HOUSTON (KTRK) -- It's something you would probably least expect after calling 9-1-1 during an emergency -- a lawsuit. If a deputy was hurt, would you be financially responsible?
A deputy is now suing a woman who called for help during an emergency. It all stems from a deputy-involved shooting that happened in Katy last year.
The deputy says he was injured when she made that call from her subdivision. In this lawsuit, he claims the homeowner failed to adequately warn 9-1-1 of the dangerous situation he was walking into.
The lawsuit just filed in Harris County is raising some eyebrows.
Sheriff's deputy Brady Pullen is suing a woman named Camina Figueroa after a 9-1-1 call the deputy responded to at Figueroa's Katy home back in December.
The lawsuit claims Pullen was violently and physically attacked by a man who'd allegedly been using bath salts as a drug for several days.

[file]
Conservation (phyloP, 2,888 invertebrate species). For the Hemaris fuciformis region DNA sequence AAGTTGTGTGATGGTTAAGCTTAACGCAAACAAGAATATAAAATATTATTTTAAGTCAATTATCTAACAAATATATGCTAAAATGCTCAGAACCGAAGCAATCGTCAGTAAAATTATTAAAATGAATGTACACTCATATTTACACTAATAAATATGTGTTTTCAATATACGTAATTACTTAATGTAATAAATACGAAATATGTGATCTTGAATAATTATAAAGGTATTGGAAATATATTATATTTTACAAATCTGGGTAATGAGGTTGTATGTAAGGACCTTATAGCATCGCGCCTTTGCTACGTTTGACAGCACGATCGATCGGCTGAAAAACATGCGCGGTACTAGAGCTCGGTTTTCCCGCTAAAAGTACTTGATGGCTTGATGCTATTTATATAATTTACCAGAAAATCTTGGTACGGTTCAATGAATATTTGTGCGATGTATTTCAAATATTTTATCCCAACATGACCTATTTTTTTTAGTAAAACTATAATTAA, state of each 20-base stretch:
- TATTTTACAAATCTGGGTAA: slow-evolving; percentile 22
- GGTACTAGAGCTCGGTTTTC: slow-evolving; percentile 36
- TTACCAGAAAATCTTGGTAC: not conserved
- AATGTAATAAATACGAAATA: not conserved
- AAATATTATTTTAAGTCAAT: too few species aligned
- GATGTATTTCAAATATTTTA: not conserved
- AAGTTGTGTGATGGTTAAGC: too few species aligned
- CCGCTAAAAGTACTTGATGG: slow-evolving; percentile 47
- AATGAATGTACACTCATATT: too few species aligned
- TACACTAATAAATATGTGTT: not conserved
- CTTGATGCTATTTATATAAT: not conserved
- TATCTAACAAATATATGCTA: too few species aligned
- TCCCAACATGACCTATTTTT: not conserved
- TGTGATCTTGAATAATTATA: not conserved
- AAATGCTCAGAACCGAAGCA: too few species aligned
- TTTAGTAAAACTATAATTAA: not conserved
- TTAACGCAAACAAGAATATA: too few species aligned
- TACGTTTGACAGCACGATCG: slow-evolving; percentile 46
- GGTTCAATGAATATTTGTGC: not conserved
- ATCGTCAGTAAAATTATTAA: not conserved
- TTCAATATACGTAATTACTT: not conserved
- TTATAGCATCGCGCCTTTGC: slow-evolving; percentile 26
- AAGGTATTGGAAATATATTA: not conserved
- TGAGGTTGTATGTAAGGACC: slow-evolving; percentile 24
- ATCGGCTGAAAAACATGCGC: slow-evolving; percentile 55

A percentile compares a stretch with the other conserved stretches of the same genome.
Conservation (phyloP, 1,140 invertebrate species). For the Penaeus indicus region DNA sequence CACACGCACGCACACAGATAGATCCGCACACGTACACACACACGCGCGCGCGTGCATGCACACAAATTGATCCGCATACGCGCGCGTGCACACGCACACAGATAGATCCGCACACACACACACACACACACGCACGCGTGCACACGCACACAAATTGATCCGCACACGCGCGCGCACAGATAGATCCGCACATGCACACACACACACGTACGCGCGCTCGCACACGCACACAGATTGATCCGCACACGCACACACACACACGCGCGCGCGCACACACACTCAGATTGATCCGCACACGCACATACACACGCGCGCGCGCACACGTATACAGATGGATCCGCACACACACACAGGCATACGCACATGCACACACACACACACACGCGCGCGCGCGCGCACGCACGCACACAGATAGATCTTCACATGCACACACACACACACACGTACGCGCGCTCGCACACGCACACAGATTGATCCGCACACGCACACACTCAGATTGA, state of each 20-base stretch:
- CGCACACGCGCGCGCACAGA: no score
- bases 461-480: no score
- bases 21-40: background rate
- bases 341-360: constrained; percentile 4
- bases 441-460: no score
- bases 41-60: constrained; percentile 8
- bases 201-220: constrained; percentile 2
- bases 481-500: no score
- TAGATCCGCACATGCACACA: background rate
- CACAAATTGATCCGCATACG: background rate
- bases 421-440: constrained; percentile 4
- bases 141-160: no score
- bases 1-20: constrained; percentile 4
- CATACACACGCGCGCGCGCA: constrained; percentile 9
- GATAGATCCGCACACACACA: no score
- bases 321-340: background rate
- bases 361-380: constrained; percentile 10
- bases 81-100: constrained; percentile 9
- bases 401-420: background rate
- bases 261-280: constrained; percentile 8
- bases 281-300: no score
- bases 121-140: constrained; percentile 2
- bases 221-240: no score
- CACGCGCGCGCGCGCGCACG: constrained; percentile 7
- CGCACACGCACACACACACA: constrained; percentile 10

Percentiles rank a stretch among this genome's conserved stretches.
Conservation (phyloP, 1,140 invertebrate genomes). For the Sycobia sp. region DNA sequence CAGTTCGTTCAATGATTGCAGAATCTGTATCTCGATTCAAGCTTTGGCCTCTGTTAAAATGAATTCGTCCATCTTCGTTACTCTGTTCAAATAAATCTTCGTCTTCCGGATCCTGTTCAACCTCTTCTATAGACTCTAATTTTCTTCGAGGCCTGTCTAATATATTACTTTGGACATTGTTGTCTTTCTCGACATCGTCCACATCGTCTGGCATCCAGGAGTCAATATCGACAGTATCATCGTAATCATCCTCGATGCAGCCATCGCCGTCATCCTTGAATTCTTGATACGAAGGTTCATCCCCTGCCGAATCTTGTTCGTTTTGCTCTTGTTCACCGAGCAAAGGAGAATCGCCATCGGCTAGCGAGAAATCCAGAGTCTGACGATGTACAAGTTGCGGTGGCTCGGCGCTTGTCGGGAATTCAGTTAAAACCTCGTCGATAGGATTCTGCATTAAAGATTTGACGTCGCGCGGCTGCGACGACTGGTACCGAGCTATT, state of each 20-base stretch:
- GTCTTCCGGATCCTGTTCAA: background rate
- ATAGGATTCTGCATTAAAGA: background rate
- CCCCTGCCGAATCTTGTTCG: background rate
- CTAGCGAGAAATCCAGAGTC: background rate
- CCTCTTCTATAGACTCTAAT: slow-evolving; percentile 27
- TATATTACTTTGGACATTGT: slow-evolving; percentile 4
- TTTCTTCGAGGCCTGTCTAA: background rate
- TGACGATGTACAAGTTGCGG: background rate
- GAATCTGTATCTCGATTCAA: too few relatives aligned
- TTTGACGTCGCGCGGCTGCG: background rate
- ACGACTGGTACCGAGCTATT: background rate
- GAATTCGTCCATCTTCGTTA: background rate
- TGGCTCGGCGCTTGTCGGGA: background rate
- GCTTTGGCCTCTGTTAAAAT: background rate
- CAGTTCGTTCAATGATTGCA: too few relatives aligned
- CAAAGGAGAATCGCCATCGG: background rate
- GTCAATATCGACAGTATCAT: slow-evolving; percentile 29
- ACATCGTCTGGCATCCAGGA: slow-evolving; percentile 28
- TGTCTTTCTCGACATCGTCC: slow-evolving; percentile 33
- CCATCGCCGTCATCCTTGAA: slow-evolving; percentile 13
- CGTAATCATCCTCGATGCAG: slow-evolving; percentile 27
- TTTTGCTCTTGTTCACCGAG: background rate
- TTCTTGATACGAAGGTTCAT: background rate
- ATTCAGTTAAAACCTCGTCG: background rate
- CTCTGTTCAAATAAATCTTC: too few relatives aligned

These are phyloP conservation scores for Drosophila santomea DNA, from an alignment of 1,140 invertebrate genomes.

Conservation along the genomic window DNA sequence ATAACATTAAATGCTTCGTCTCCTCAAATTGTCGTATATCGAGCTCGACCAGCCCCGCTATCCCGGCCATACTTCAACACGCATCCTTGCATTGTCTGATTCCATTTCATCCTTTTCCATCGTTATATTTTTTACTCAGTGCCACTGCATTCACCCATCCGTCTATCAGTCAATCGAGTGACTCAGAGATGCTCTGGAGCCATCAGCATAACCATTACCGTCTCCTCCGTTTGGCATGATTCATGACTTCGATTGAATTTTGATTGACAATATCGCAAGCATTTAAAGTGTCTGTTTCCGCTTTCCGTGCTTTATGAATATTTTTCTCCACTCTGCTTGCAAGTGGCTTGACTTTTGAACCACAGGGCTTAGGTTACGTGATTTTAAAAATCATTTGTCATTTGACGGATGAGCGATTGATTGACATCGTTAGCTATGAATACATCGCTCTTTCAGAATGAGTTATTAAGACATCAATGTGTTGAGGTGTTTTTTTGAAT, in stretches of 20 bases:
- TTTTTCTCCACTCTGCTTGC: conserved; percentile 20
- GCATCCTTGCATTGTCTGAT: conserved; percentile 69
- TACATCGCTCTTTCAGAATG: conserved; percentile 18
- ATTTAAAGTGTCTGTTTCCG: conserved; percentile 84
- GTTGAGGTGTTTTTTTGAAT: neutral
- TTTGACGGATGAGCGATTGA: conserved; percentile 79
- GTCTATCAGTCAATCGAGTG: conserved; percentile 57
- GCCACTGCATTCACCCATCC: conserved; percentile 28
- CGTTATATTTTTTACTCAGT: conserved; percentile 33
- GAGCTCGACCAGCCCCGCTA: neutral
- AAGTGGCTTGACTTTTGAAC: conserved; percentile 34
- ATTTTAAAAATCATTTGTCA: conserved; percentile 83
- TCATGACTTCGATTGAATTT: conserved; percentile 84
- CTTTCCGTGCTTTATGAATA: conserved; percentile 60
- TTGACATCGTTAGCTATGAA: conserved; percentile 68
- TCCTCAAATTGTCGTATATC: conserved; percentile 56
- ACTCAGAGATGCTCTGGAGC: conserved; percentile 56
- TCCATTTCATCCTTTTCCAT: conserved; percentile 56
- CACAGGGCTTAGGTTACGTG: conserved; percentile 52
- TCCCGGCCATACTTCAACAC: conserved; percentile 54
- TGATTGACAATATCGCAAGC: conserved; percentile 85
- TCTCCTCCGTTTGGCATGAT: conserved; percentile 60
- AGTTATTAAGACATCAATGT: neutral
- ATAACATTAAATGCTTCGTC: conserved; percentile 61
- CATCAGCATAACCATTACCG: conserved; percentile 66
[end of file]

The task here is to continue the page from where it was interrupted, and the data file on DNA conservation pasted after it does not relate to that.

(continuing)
"Look, it's unprecedented" Harris County Sheriff Adrian Garcia said. "So we're allowing our legal staff to manage this case and we'll see where it takes us."
Sheriff Garcia wouldn't say much about Pullen's civil lawsuit but called the filing by his deputy unprecedented.
In the court documents, Pullen alleges Figueroa was negligent because she knew the man's mental state rendered him a danger to others.
Pullen says he suffered a broken nose, concussion, lacerations and bruises when the man in Figueroa's house attacked him. That man was ultimately shot and killed after investigators say he reached for Pullen's gun.
The deputy's Austin-based attorney told me his team's operating under the theory that if someone is injured due to a homeowner or renter's failure to warn of dangerous circumstances, then you have a right to sue.
"The deputy should know, if it's a 9-1-1 call, the deputy has to know it is a dangerous situation," KTRK legal analyst Joel Androphy said.
Androphy calls Deputy Pullen's lawsuit frivolous.
"It sends a bad message out there. And if this lawsuit succeeds, it basically shuts down 9-1-1 calls to some degree, because people will be afraid if they make the call they are going to get sued. And the sheriff should not condone this type of action," Androphy said.
So far, Figueroa has not responded to our requests for comment.